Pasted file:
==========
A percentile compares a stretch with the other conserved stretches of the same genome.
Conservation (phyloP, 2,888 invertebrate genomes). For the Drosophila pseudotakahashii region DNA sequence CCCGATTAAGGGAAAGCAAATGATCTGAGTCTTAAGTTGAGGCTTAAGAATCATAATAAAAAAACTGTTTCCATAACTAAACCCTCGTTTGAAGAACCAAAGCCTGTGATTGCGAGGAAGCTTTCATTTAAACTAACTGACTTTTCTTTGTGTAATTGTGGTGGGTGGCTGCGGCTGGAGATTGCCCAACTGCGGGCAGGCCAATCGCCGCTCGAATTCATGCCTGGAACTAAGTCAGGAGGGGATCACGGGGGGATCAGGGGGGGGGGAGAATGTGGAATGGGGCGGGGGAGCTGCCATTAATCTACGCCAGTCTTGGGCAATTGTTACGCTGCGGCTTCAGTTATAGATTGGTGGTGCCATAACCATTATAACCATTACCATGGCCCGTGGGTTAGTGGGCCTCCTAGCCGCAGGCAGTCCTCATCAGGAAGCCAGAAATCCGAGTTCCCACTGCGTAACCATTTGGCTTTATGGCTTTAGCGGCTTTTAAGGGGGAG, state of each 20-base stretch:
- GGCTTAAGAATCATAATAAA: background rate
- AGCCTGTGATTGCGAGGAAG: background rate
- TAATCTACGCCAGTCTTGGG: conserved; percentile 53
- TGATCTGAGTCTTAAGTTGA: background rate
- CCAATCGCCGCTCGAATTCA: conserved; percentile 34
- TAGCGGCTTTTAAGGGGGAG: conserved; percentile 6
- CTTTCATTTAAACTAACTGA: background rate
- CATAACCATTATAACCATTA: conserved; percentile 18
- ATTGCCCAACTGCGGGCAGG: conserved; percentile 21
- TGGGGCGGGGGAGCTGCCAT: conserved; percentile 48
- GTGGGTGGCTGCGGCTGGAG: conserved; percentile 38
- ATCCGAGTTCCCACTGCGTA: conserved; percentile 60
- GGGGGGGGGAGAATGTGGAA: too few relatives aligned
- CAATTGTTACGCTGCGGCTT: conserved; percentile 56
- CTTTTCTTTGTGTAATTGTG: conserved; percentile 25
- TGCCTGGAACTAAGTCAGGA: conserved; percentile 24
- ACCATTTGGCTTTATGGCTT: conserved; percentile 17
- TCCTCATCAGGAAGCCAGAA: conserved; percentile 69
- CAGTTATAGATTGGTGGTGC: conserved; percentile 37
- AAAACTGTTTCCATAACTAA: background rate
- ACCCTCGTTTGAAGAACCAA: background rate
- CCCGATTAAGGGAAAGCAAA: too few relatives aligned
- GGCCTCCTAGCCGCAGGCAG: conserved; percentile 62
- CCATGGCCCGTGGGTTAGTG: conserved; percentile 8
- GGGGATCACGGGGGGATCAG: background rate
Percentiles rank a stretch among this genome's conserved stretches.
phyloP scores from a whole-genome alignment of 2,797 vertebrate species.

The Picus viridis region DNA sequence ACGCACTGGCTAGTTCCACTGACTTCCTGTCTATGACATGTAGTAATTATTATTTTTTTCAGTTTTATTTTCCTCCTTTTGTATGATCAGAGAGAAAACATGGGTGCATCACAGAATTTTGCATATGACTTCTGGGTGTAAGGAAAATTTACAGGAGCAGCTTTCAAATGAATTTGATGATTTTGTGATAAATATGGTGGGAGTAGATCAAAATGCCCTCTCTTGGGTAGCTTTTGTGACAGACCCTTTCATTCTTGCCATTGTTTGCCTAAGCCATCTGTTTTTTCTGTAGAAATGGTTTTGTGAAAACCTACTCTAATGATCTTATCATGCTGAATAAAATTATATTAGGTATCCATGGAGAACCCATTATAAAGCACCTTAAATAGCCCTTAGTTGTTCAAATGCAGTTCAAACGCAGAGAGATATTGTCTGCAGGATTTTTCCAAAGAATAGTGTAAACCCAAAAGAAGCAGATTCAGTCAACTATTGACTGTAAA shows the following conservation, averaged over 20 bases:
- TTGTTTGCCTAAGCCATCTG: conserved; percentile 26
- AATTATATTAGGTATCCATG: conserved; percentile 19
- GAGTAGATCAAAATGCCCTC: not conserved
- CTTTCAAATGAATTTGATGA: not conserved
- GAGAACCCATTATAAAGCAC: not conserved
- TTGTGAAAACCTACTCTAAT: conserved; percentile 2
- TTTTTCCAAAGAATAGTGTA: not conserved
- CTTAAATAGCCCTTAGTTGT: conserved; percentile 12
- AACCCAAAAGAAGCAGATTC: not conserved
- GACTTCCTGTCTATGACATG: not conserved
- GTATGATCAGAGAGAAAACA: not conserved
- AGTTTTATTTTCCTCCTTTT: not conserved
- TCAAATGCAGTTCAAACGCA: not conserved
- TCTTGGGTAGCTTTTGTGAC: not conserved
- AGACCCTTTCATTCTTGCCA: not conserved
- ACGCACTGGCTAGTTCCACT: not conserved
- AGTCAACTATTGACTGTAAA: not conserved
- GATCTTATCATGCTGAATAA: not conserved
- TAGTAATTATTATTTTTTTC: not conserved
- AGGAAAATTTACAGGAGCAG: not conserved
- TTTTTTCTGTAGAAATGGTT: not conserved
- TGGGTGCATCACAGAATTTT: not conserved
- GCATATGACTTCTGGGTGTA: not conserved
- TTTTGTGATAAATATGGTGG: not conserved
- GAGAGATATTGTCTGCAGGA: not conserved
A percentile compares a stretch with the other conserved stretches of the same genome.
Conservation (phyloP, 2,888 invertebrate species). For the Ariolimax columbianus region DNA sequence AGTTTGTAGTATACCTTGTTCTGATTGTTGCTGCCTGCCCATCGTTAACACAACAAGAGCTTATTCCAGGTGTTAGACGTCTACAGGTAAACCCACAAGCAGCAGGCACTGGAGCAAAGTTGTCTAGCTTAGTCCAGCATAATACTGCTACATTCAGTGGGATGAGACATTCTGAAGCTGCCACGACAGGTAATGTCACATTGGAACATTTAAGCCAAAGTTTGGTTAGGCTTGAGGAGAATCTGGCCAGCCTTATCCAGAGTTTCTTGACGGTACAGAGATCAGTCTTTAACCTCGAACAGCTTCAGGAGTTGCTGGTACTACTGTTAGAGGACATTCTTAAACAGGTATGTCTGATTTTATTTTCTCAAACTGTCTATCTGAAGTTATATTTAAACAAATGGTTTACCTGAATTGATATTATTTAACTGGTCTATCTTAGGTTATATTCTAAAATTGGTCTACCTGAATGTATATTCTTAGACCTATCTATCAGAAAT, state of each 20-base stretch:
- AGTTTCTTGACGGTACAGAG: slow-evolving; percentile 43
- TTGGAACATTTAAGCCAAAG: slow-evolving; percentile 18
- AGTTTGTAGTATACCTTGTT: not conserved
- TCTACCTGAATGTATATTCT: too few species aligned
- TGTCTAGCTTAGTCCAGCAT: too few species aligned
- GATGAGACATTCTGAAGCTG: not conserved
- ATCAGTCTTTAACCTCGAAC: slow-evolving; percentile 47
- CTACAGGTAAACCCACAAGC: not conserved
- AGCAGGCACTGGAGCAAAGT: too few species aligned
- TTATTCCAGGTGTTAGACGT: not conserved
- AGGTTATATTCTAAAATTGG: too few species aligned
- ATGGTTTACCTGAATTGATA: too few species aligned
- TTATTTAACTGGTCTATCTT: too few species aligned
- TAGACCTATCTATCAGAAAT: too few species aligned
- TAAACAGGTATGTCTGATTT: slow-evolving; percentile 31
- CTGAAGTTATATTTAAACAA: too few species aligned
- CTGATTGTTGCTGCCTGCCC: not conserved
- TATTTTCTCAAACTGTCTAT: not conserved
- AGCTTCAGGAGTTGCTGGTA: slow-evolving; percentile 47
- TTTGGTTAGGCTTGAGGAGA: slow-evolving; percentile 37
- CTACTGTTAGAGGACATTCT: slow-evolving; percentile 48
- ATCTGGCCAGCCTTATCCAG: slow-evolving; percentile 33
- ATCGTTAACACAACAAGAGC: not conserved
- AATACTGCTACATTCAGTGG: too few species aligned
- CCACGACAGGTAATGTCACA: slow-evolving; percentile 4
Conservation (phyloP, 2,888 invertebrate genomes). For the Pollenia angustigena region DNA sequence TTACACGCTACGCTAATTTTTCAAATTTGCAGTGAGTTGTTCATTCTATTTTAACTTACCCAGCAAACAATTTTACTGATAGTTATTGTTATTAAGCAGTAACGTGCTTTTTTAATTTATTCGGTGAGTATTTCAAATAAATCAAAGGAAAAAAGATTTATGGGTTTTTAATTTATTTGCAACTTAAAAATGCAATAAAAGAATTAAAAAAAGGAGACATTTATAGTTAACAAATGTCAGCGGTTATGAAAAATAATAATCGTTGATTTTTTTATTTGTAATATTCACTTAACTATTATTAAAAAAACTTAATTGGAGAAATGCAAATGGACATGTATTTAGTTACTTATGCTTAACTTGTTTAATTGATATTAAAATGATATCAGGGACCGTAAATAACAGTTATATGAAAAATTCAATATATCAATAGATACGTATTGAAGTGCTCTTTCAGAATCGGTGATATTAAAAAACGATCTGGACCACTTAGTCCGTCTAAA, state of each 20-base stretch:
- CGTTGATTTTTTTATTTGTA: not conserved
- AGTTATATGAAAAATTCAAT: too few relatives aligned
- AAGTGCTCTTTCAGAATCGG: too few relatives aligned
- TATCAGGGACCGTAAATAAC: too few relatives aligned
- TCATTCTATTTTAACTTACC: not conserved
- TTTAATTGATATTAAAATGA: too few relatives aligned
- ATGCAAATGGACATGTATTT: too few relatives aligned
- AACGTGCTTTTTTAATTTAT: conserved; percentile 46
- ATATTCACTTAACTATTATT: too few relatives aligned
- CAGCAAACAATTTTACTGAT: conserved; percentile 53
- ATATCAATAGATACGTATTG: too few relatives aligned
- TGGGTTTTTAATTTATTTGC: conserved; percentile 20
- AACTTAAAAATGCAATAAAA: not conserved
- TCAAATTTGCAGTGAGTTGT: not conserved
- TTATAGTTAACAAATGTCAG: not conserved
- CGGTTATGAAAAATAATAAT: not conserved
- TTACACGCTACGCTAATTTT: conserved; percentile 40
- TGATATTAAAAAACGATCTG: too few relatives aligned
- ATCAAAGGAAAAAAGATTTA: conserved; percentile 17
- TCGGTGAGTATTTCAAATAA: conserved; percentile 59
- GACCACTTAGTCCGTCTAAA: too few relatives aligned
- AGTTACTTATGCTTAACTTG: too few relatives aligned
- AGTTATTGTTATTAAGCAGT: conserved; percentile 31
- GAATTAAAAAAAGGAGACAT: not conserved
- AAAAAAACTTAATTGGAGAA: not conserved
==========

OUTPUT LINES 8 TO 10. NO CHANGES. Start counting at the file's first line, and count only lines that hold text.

- TAGCGGCTTTTAAGGGGGAG: conserved; percentile 6
- CTTTCATTTAAACTAACTGA: background rate
- CATAACCATTATAACCATTA: conserved; percentile 18